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The Taft-Hartley Act, actually the Labor Management Relations Act of 1947, was a bill written by Senator Robert Taft and Rep. Fred Hartley, Jr. It became a law despite President Truman's veto. The law, which is still in effect, was essentially written to strangle the power that unions had. It discouraged strikes, which surged after World War II ended, and prohibited radical leaders from controlling unions. The bill was heavily supported by business lobbyists and was a bipartisan bill which was how Congress was able to override Truman's veto. Efforts to make changes to the law during the Carter and Clinton administrations failed due to Republican opposition and lack of Democratic support.

I'm trying to make the effort of reading more this year. So far I think I'm doing pretty good. Don't think I'll read a book on the Taft-Hartley Act though, not because it sounds boring but because I don't think there's really a book about it. Although the damage it did to worker's right still resonates today.

Saturday, February 17, 2018

Playdate

"Also, my parents are usually drunk and belligerent and prone to hitting things."

Brutus should take Wilberforce and Hattie wanting to play at his house as a compliment. Your house is more fun. And Wilberforce and Hattie can do their sacrifices without being checked up on or having to clean the burn marks and blood.




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Friday, February 16, 2018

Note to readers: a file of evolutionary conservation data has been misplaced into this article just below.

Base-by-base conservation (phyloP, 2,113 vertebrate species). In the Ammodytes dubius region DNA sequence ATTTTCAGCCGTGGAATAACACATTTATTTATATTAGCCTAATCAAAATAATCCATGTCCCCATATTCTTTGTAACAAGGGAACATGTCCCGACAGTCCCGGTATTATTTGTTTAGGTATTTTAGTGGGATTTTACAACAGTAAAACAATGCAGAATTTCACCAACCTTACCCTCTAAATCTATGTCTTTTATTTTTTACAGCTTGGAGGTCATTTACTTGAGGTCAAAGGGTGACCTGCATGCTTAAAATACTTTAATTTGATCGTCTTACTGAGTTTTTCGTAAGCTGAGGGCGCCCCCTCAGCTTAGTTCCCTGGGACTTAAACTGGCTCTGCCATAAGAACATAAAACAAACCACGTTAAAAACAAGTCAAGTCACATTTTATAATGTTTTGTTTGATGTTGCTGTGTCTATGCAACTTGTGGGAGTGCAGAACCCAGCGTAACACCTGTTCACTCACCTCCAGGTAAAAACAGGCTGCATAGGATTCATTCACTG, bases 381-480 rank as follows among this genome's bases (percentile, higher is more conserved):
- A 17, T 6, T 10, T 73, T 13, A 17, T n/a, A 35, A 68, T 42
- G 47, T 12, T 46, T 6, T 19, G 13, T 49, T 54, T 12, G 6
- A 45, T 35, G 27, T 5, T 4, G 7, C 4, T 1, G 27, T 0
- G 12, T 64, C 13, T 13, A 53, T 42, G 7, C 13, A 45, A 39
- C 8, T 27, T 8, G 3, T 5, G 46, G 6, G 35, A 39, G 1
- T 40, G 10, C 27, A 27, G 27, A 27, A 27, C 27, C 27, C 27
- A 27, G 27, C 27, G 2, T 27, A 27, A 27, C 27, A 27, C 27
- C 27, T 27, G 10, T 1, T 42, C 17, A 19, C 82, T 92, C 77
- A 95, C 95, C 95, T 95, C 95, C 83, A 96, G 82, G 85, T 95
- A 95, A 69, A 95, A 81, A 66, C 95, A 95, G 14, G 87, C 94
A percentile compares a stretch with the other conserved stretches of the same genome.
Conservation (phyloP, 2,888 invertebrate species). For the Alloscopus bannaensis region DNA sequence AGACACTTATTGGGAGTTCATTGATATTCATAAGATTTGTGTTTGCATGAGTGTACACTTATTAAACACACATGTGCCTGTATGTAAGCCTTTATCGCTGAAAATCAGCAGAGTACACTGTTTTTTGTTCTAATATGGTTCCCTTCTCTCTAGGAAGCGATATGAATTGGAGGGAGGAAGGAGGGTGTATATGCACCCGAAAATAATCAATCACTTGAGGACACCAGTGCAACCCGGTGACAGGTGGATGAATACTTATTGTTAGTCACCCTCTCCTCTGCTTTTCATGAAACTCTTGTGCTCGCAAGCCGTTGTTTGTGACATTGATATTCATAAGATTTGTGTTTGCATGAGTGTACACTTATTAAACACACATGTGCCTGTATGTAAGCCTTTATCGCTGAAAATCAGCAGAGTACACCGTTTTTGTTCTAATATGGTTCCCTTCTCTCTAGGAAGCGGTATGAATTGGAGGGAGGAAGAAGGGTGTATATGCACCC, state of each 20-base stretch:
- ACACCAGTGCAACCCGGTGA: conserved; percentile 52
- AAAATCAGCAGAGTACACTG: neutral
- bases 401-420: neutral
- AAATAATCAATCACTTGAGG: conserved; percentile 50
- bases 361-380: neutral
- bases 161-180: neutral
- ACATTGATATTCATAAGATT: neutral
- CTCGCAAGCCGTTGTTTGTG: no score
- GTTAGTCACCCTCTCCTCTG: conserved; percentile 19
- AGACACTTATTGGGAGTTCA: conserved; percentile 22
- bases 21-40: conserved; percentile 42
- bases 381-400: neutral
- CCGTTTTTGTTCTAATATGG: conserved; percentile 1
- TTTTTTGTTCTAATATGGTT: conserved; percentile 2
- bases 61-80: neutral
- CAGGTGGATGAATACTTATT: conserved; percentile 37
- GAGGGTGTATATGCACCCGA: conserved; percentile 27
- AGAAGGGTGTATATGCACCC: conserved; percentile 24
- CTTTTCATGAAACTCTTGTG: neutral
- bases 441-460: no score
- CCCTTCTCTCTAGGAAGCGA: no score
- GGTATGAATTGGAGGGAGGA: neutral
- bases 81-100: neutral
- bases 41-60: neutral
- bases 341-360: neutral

Year of the Dog

The extent of my knowledge on China comes from those paper placemats at Chinese buffets. I believe it was my third grade teacher who first informed me about the Chinese New Year. I'm not sure why Wilberforce's teacher has that exasperated look on her face. While Wilberforce's comment is stupid, he is only 9 and something like that should illicit some kind of chuckle, at least. Then this moment turns into a teaching moment about how calendars work and what the heck a lunar calendar is.




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Thursday, February 15, 2018

Not a Very Menacing Growl

In Kewpie's defense, the Thornapple home does only have, like, one chair. Two if you count the one they bring out only when the strip calls for it.

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Wednesday, February 14, 2018

She Comes In Like a Wrecking Ball

Wilberforce will continue to try to tame Hurricane Hattie but Hattie can never be tamed. She must always be wild and free. Good to see Wilberforce staying positive though.

Tauy Creek Digest #43: BTV